You can ignore the commentary about how it is interpreting the input. Here’s an even easier one. Imagine you need to fill up a 1 gallon milk bottle using only a tablespoon. How many spoonfuls?
$ ./unicon.py 1_gal tbsp
1_gal = 255.9999999991344_tbsp
Note that the digits are left as complete as possible which will often reveal the limitations of encoding fractional numbers in binary.
This more complex example converts 10 pound square inches per square Coulomb to milliHenry.
$ ./unicon.py 10_lb*in^2/C^2 mH
Prefix 'm' suspected in 'mH^1'  converting to: 'H^1'
10_lb*in^2/C^2 = 2.926396534292_mH
Sometimes there is no numerator.
$ ./unicon.py 20_1/min Hz
20_1/min = 0.3333333333333333_Hz
You can use full SI prefixes or the abbreviated forms. If I am 0.7 hectoinches tall, how tall am I in attoparsecs?
$ ./unicon.py .7_hin attopc
Prefix 'h' suspected in 'hin^1'  converting to: 'in^1'
ttopc^1 not in catalog, trying other interpretations
Prefix 'atto' suspected in 'attopc^1'  converting to: 'pc^1'
.7_hin = 57.62104448070371_attopc
Checking Availability Of Units
Say you want to check to see if the program even knows about the units
you’re interested in. There is an option that lists all of the units
that are known and usable. Of course reading a big long list of units
isn’t so helpful; grep
can be used to narrow the search.
$ ./unicon.py l  grep i slug
slug {'kg': 1}
The i
is to make the search case insensitive. And with that the
presence of slugs is confirmed and shown to be a unit that is defined
in kilograms (simple kg with an exponent of 1).
Reducing
If you just include one argument, the program will assume the target units are SI base units and make that reduction. Here half a milliHenry, a unit of electrical induction.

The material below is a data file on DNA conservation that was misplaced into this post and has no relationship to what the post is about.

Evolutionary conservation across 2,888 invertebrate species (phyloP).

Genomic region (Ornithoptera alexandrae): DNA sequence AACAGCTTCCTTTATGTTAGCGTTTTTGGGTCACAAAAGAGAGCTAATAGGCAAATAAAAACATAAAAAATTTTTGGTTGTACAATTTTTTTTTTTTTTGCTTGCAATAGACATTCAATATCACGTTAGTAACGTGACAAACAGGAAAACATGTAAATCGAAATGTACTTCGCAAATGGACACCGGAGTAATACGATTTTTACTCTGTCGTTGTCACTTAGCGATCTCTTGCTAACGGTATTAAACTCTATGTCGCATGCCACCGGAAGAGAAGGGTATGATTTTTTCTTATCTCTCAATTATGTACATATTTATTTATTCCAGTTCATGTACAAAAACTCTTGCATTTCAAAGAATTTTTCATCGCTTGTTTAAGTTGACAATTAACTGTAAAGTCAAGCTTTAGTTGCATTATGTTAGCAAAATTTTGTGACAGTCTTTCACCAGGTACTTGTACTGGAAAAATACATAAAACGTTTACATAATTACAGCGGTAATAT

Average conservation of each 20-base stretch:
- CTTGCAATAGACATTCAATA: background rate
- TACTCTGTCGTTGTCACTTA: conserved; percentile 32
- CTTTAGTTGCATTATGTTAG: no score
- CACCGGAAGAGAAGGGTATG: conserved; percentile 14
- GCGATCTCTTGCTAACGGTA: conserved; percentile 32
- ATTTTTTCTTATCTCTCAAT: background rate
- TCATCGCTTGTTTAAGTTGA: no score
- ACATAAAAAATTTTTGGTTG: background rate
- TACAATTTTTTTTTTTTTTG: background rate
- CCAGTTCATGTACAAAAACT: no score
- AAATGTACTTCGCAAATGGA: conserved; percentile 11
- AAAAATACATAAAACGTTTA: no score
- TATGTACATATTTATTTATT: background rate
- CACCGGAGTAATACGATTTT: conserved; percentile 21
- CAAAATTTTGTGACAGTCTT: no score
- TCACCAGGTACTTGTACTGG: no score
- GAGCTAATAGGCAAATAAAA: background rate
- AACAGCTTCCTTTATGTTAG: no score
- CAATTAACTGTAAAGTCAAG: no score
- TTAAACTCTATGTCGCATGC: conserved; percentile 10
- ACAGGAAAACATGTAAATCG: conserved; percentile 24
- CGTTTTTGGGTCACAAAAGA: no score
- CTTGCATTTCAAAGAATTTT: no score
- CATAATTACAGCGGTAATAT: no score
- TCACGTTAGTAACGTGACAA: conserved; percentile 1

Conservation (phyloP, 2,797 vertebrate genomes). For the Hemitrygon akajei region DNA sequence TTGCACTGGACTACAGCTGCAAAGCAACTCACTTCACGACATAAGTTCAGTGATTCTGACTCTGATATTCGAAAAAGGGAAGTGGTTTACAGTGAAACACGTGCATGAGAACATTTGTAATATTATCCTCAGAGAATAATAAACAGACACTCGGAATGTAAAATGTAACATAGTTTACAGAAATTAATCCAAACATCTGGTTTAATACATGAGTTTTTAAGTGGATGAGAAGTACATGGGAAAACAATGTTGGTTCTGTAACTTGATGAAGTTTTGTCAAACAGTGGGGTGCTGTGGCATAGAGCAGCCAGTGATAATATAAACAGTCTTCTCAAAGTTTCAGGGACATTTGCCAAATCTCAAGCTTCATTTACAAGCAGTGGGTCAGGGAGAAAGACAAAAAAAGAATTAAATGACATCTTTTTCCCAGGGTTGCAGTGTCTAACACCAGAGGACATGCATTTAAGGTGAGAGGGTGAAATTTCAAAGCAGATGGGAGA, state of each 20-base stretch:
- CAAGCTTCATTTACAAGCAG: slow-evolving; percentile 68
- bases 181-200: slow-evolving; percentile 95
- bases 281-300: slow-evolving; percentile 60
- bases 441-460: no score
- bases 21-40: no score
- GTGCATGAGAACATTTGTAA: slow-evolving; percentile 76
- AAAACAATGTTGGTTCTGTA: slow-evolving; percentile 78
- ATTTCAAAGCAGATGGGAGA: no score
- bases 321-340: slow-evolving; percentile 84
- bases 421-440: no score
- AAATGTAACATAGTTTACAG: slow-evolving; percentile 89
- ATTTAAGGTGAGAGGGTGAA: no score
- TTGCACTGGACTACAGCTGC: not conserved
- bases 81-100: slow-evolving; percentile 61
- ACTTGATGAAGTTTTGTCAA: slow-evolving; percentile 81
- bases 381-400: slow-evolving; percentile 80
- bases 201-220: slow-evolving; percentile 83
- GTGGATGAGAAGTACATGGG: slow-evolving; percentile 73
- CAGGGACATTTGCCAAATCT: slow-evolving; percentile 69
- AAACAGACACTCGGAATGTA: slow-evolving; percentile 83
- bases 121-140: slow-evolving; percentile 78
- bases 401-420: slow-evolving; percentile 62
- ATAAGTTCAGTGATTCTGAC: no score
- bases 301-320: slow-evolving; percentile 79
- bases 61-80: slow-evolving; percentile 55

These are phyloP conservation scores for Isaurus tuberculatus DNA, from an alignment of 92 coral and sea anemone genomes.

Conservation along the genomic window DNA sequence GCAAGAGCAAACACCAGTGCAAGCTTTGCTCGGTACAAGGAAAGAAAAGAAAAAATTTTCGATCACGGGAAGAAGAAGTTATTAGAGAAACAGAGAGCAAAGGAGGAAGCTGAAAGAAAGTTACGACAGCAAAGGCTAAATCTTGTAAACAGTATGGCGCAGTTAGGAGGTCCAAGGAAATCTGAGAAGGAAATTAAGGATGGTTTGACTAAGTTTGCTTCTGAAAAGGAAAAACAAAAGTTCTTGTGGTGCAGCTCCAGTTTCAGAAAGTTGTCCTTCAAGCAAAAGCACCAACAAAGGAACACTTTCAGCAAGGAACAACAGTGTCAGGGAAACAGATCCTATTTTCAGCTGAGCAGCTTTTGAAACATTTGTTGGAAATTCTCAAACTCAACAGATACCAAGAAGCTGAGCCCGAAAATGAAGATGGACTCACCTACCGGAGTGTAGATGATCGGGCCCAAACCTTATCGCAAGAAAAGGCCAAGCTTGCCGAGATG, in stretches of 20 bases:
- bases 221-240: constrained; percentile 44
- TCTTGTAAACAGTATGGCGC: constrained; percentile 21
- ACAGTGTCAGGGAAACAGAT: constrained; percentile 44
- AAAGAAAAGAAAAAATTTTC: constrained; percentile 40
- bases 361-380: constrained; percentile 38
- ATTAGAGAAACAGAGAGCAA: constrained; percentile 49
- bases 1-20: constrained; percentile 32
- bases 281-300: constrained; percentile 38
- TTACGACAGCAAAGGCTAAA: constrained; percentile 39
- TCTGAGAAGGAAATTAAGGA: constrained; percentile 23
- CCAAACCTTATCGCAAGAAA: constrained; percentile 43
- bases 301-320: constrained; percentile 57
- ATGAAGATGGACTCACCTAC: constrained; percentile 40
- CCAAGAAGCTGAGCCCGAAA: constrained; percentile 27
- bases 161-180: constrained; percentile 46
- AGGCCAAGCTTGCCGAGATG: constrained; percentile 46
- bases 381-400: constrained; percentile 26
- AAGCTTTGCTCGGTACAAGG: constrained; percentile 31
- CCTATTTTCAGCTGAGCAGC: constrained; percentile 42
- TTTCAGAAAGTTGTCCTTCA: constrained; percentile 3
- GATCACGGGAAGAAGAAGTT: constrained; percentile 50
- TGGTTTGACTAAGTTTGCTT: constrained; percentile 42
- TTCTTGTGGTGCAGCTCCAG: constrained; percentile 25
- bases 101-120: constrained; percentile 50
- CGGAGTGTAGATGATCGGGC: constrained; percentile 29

$ ./unicon.py .5_mH
Prefix 'm' suspected in 'mH^1'  converting to: 'H^1'
Unit in SI base: 0.0005_kg*m^2/(A^2*s^2)
Limitations And Todo

Temperature  yes, the HP48 has two systems, one for the normal conversions Americans must do when interacting with normal people; the other system converts temperature deltas. I haven’t even attempted this yet. In Geogad, I usually just define these symbols to do quotidian temperature conversions.

to Celsius:
[32  5 * 9 /::!] 2C sto

to Fahrenheit:
[9 * 5 / 32 +::!] 2F sto


Yes, there are tons of units that are not included in the database. I am planning on allowing for good user defined augmentation.

I also need to sort out any changes that happened to the definition of some fundamental units during the 2019 redefinition of the SI base units. Which was totally a thing. That’s actually a sane reason why simply using an HP48 (or HP48 emulator) may not be sufficient in the 21st century.

The class does not handle addition and subtraction of compatible unit objects, nor multiplication and division of units. But that is planned. Same for inversion.

Same for comparisons where units are compatible.

Same for trigonometric functions on angles.

With this library, Geogad should be able to return a list for special conversions like
[1_° 2_arcmin 3_arcs]
and[1_h 2_min 3_s]
. DONE! This now works:
44.9975 2dms > [44.0 59.0 51.0::degrees arcminutes arcseconds]

[44 59 51] 2deg > 44.9975

44.9975 2rad radmode 2dms > [44.0 59.0 51.0::degrees arcminutes arcseconds]


I want to implement the HP48 "UFACT" function where L2 in L1’s units plus any needed SI. This could help with randomly generated unit, uh, unit testing.